The New Face of Chinese Industrial Policy: Making Sense of Antidumping Cases in the Petrochemical and Steel Industries

Article excerpt

Why have China's petrochemical and steel industries behaved so differently in seeking trade protection through antidumping measures, especially given that both industries face the full force of the global economy? We argue that the patterning of antidumping actions is best explained in terms of industrial structures, inclusive of degrees of horizontal concentration and vertical integration. These structures determine a firm's motivation to seek protection as well as its capacity to overcome collective action problems within its industry. In the petrochemical industry, the shift toward greater horizontal consolidation and vertical integration reduces the collective action problems associated with antidumping petitions among upstream companies. It also weakens downstream companies lobbying in favor of the general protection of highly integrated conglomerates. In the steel industry, by contrast, national industrial policy fails to weaken local state interests sufficiently. Fragmented upstream and downstream channels instead persist, with strong odds against upstream suppliers waging a successful defense of material interests. Such distinctive industrial structures, we show, were a direct result of whether the central government could restructure these designated priority industries in its preferred direction. We find that exogenous price shocks proved particularly helpful in this regard.

KEYWORDS: China, industrial policy, political economy, steel, petrochemicals, antidumping, trade policy, government-business relations, emerging market, authoritarianism


ECONOMIC GLOBALIZATION HAS CHANGED THE NATURE OF INDUSTRIAL policies in many developing countries. Rather than using direct regulatory policies to "pick winners" and protect infant industries, governments have increasingly relied on indirect trade policy tools to ensure that the interests of favorable domestic industries are not compromised through the unfair trade actions of international competitors. Antidumping (AD) measures thus become a critical arena for such government advocacy. Now operating within the framework of the World Trade Organization (WTO) and national law, such measures begin with the initiating petition of firms alleged to be injured. Worldwide, the steel and petrochemical sectors continue to be primary targets, accounting for 29 percent and 20 percent of total AD investigations, respectively, between 1995 and 2009.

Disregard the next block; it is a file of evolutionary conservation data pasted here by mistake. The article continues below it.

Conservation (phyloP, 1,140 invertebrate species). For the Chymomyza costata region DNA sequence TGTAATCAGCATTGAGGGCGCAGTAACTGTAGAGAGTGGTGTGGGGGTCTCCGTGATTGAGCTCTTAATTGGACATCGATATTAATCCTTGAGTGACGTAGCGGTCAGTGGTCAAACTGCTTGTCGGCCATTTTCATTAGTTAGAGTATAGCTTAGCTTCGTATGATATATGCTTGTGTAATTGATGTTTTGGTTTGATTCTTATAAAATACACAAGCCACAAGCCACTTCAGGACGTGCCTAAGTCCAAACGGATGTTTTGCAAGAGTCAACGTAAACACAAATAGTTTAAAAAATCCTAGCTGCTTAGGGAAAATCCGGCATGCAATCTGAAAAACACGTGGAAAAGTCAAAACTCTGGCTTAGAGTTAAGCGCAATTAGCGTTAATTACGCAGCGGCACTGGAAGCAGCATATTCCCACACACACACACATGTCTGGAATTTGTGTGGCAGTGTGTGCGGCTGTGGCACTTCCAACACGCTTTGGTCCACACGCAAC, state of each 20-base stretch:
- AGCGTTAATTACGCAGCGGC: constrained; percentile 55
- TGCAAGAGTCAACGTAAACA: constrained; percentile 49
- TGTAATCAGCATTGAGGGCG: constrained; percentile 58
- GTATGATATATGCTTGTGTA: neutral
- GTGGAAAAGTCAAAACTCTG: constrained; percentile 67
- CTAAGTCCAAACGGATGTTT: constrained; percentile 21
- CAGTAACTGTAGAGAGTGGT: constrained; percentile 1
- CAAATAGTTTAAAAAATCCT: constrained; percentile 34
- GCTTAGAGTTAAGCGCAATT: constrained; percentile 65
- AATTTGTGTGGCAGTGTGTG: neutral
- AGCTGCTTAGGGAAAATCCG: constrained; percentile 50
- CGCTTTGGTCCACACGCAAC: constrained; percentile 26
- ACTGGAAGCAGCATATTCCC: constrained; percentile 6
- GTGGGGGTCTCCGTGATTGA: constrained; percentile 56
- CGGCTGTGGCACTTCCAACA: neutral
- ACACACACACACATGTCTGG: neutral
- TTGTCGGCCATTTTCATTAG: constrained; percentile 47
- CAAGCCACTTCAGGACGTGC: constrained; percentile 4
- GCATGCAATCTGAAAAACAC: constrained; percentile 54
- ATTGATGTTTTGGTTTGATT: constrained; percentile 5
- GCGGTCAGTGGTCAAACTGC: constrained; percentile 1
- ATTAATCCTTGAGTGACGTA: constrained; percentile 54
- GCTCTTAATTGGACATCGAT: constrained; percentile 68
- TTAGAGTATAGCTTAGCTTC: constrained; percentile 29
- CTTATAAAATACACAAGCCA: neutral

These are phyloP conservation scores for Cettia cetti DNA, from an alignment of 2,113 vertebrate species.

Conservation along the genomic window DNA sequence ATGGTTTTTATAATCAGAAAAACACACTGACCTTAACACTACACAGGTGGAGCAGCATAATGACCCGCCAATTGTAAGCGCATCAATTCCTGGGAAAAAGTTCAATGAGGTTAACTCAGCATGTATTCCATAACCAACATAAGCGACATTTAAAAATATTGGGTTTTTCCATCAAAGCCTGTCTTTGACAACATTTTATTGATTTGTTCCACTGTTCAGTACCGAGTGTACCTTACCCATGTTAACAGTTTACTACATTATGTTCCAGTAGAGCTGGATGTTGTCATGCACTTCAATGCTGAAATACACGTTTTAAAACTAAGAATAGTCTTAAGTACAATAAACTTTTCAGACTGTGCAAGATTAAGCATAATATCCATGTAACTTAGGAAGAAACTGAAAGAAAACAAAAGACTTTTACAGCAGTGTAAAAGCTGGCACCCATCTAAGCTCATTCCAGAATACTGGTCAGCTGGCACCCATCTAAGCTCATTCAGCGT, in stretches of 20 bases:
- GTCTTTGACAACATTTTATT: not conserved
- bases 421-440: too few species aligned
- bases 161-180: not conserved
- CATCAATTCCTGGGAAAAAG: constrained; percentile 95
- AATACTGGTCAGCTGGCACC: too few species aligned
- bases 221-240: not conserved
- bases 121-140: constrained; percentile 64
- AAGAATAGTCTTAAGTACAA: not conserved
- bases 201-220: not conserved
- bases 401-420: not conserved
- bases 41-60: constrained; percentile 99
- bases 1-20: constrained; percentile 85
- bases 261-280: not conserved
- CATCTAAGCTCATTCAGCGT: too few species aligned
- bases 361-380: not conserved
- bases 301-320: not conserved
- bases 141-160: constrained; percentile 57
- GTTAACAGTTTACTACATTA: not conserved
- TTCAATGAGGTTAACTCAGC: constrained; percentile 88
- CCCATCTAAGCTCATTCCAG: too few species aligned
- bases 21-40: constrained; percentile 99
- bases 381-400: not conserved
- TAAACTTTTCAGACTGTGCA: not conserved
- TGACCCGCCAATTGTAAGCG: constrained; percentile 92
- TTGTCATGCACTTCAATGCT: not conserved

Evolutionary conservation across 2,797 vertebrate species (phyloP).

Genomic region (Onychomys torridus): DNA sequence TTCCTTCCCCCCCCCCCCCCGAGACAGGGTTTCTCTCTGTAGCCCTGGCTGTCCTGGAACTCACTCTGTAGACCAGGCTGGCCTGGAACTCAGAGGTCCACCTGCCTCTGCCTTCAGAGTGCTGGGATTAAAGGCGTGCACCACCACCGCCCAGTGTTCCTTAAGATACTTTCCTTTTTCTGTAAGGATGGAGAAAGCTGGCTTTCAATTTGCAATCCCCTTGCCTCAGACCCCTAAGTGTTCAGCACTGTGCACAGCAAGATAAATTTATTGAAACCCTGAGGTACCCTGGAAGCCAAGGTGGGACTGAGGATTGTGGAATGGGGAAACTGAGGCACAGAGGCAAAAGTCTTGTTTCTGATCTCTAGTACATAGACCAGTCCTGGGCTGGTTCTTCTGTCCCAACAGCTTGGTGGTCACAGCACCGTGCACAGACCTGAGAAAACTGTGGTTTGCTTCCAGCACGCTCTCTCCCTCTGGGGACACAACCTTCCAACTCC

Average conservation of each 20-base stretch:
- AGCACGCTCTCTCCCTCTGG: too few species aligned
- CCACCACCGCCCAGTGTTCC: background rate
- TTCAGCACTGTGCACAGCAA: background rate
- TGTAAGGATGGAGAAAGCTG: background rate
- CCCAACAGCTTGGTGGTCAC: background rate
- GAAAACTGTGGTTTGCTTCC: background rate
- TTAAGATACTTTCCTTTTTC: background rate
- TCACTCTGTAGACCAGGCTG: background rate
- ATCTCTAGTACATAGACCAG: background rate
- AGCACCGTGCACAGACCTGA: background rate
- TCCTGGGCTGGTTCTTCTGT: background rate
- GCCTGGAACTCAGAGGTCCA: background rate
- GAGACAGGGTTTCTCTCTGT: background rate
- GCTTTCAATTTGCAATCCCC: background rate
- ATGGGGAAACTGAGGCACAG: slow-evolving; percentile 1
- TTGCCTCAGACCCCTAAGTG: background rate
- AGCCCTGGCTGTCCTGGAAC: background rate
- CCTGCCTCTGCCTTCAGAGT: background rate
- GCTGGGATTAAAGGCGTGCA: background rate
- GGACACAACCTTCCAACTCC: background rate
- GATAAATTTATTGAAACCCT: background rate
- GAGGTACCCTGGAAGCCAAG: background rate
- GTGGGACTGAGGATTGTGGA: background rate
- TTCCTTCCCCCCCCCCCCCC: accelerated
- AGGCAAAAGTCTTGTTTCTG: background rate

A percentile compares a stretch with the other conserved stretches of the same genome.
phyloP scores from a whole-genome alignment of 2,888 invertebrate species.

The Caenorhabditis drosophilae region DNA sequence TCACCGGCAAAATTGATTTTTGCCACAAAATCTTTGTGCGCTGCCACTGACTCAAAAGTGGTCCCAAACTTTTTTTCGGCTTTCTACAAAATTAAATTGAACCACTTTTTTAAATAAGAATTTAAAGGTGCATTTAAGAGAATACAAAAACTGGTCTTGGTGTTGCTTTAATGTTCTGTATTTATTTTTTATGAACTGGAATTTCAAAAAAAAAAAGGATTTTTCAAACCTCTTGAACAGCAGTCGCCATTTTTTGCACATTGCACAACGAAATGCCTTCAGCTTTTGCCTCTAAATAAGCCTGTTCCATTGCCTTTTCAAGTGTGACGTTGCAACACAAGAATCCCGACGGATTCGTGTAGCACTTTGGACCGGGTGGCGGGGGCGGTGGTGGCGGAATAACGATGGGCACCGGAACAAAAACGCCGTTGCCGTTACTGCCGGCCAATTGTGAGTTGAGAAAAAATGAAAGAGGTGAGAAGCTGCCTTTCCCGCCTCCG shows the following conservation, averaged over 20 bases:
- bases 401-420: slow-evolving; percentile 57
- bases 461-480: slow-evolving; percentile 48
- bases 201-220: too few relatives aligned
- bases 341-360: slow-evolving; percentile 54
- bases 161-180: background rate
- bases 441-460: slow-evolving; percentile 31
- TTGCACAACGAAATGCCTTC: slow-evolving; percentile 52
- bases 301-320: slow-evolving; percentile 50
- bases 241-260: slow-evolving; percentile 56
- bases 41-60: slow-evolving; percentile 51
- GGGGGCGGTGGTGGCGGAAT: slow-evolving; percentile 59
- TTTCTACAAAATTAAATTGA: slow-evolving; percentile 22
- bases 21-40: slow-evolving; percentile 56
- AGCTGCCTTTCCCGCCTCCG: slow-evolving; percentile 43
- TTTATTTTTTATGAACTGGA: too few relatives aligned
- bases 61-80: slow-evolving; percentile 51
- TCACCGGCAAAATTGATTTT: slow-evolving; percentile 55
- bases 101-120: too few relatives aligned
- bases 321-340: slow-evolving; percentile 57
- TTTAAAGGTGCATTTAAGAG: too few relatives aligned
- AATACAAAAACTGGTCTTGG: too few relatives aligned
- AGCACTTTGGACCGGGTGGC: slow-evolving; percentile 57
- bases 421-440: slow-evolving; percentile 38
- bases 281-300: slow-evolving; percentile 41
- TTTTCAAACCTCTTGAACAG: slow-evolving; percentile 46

Since the creation of the WTO in 1995, China has been the top target of AD measures worldwide with 761 Chinese products being investigated between 1995 and 2009. Consistent with the global trend, China's steel and petrochemical products are also the top two targets of AD investigation. They account for 23 percent and 20 percent, respectively, of total AD investigations initiated by other countries (WTO 2010).

Developing countries, especially India, have initiated the majority of cases. China's own use of AD investigation against imports has been relatively modest until recently. As the second largest import market, China is only the fifth most frequent user of AD tools with 178 investigations being initiated and 130 measures being imposed between 1998 and 2009 (WTO 2010). While tempting to believe that China is using AD tools solely for strategic purposes, including retaliation against countries taking AD actions against its own exports, the actual pattern of China's AD investigations against imports begs for a different explanation. A stunning 66 percent of China's AD investigations were directed against petrochemical imports. The steel industry, in contrast, initiated only 5 percent of AD investigations during this period (Bown 2010).

Given this pattern, the use of AD tools in China seems driven by something other than retaliation or even national industrial strategy. After all, the Chinese government identifies both the petrochemical and the steel sectors as "pillar" industries or key sources of economic growth-industries that are strategic to competitiveness and therefore equally worthy of protection (Lin 2008; Sun 2007). …